Australia Awards alumnus Dr Kuenga Namgay is driving change and giving back to his home country in numerous ways, from contributing towards Bhutan’s livestock development and environmental studies to cultivating institutional linkages between Australia and Bhutan.
Kuenga completed his PhD on Social Sciences & Environmental Sciences at the Charles Sturt University (CSU) in 2013, as a recipient of an Australian Leadership Award. He is now the Chief at the Department of Livestock, Ministry of Agriculture and Forests in Bhutan, contributing substantially towards development of the country’s dairy and livestock industry.
“The opportunity to study in Australia through Australia Awards taught me how to embrace and appreciate diversity, and co-exist with people from different cultures” says Kuenga.
“It has given me an opportunity to network with people with different backgrounds from various parts of the world (not just Australia), whom I contact now for different purposes.”
Recognising the importance of global connectivity, Kuenga linked CSU with various institutions in Bhutan to foster linkages that benefit both countries. During his study at CSU, Kuenga noticed exchange/exposure visits to Nepal carried out by the School of Environmental Studies for its students of environmental studies. Renowned for environmental conservation, Kuenga believed that Bhutan would make another excellent destination for Australian students undertaking environmental studies. He discussed the idea with his supervisors, the head of the school, the course coordinators and the management of Ugyen Wangchuck Institute for Environmental Studies (UWICE) in Bumthang, Bhutan. His efforts bore fruit when he finally managed to connect the two institutions. Today, students undertaking environmental studies at CSU make regular annual visits to UWICE, deepening the Australia-Bhutan relations.
“Creating connections amongst nations, especially people-to-people connections, is key to success in this extremely connected 21stcentury world” says Kuenga.
“For me, creating these linkages with Australia in particular is important, because Bhutanese people take pride in our values such as tha damtse which roughly translates to being grateful to the one who helped you and always trying to repay in some way,” he adds.
Currently, Kuenga is working on a project that is contributing significantly towards protecting the red panda habitat and the livelihoods of herders who are protectors of red panda habitats. He is working with his principal PhD supervisor Dr Joanne Millar, his CSU PhD colleague, Dr Karma Tenzing at the Institute of Land Water and Society within the School of Environmental Studies at CSU, and partners in Bhutan (Department of Livestock, Regional Livestock Development Centre in Kanglung and Sakteng Wildlife Sanctuary), on the project funded by the Darwin Initiative. Titled Sustainable rangeland management to protect red pandas and herder livelihoods, the project with a budget amounting to over AUD 500,000 is near completion.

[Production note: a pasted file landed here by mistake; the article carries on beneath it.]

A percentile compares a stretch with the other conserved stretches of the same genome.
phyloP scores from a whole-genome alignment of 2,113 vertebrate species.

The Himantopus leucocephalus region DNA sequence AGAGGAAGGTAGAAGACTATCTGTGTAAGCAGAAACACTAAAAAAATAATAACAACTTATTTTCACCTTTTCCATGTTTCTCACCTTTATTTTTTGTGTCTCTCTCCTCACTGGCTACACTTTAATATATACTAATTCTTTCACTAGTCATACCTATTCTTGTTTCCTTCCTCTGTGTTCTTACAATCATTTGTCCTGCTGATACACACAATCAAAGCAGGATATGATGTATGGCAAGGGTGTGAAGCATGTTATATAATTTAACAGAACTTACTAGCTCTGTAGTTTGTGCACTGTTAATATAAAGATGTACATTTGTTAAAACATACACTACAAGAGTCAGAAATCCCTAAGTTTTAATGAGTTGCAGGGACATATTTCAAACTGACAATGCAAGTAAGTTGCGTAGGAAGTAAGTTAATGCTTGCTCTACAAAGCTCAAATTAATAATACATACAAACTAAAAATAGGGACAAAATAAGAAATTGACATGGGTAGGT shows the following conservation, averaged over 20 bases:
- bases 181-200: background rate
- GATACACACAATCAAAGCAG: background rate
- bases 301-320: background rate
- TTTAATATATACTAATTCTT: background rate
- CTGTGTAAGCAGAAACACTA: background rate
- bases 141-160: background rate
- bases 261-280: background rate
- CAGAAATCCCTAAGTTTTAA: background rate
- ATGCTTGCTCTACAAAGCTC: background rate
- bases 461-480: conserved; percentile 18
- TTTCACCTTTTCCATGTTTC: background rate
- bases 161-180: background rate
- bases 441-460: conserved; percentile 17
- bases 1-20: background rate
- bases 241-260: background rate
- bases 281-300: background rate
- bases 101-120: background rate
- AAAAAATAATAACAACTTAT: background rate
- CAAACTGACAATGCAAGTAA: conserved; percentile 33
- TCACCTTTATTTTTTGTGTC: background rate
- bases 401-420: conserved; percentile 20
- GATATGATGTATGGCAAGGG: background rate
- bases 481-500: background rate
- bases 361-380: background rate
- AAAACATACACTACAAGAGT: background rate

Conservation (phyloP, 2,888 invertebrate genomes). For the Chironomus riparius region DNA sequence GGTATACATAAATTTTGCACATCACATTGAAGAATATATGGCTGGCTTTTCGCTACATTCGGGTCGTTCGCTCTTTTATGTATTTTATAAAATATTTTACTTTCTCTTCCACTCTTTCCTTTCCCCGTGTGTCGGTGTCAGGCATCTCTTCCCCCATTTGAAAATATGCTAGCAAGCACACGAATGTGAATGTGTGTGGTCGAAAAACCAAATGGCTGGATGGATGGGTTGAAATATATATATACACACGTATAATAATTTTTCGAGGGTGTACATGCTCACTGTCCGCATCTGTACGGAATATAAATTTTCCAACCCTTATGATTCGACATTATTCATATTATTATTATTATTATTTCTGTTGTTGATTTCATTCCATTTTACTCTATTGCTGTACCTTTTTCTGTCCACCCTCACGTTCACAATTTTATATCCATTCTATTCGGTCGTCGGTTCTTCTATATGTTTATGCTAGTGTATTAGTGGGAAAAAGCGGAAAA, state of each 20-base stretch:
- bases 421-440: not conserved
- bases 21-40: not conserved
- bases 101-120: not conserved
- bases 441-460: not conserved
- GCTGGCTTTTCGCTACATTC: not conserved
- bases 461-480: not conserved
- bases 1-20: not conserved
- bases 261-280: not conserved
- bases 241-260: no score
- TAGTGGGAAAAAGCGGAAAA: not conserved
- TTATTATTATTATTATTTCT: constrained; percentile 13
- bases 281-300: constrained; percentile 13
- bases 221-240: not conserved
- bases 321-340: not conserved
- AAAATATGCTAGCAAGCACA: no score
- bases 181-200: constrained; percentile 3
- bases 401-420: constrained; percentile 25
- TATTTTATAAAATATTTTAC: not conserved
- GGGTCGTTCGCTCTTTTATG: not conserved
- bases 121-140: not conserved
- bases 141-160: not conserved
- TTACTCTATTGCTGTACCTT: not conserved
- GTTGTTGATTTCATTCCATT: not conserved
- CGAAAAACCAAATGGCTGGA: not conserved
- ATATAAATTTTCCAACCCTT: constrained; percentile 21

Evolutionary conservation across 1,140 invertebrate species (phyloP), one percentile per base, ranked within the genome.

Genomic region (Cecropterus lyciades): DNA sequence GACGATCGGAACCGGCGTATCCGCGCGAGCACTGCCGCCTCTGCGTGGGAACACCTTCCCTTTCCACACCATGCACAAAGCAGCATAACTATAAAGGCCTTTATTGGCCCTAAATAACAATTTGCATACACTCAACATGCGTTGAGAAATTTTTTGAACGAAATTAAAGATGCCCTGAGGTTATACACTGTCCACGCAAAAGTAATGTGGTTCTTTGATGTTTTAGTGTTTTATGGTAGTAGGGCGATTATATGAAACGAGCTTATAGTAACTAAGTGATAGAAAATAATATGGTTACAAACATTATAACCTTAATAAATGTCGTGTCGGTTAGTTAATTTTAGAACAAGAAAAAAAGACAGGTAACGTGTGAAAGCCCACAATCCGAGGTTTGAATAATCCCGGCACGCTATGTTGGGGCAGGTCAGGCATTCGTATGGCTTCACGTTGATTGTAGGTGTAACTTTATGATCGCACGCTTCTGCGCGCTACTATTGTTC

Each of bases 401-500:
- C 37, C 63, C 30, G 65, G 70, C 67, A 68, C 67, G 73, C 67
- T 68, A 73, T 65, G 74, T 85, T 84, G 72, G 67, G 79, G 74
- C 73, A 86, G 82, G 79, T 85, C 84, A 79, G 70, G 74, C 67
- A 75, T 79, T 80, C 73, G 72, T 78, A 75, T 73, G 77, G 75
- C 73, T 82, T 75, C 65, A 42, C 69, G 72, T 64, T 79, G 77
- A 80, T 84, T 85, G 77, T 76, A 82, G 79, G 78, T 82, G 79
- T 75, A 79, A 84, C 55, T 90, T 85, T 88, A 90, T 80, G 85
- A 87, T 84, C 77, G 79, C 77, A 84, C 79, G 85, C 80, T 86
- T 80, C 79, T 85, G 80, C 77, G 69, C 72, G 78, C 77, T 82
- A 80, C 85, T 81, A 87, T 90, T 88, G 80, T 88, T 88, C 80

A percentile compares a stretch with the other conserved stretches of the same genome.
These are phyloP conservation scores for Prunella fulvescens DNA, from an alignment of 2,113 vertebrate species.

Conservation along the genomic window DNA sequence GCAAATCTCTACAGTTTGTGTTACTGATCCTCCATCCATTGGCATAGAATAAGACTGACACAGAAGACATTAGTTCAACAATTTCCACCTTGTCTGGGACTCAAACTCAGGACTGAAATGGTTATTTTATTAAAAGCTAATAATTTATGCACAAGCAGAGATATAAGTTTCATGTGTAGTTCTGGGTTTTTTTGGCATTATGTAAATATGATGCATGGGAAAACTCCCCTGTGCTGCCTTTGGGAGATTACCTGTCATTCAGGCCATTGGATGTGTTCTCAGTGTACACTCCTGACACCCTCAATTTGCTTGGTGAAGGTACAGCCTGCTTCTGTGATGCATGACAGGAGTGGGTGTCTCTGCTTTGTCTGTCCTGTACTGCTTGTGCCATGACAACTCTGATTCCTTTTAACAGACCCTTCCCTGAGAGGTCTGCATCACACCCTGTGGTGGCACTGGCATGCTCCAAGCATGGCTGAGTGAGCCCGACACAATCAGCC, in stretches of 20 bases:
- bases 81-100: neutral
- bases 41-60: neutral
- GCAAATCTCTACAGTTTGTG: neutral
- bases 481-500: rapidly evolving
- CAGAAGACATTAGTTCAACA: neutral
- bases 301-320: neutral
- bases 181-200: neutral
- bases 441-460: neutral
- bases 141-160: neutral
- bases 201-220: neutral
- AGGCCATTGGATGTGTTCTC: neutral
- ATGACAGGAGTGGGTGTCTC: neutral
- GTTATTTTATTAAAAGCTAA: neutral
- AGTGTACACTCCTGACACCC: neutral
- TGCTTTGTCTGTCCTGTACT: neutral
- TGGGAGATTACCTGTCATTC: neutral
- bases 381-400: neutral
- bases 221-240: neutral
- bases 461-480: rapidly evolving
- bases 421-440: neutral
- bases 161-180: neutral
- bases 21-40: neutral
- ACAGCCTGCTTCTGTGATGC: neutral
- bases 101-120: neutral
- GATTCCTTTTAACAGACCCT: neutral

Kuenga actively participates in bi-annual Bhutan-Australia Bilateral Discussions as a delegate from the Ministry of Agriculture and Forests. He is also an executive member of the Bhutan Australia Alumni Association (BAAA). Ahead of assuming his role in this position, back in 2015, the year designated as the National Reading Year by the government, Kuenga successfully nominated his primary school, Dungna Primary School, a remote school under Chhukha district, as the recipient of more than 600 books as a donation from the BAAA.
In 2016, Kuenga played an important role in facilitating a successful return visit of Australian partners involved in the implementation of a Highland Livestock Development Project (HLDP) nearly 30 years ago. In 2017, he also collaborated in the delivery of an Australian Centre for International Agricultural Research (ACIAR) mission assessing Bhutan’s Dairy Development Master Plan.
Using research findings and recommendations from his PhD study, Kuenga continues to contribute significantly towards shaping livestock development in Bhutan. The study, titled Transhuman agro-pastoralism in Bhutan: Does it have a place in the 21st century? explores contemporary practices and changes among agro-pastoralists in Bhutan among those who raise cattle against the backdrop of a myriad of changes including policy and climate – according to a migratory system. Drawing on his research findings, Kuenga is involved in providing expert advice to the government and making policy decisions on pasture resources allocation and utilisation.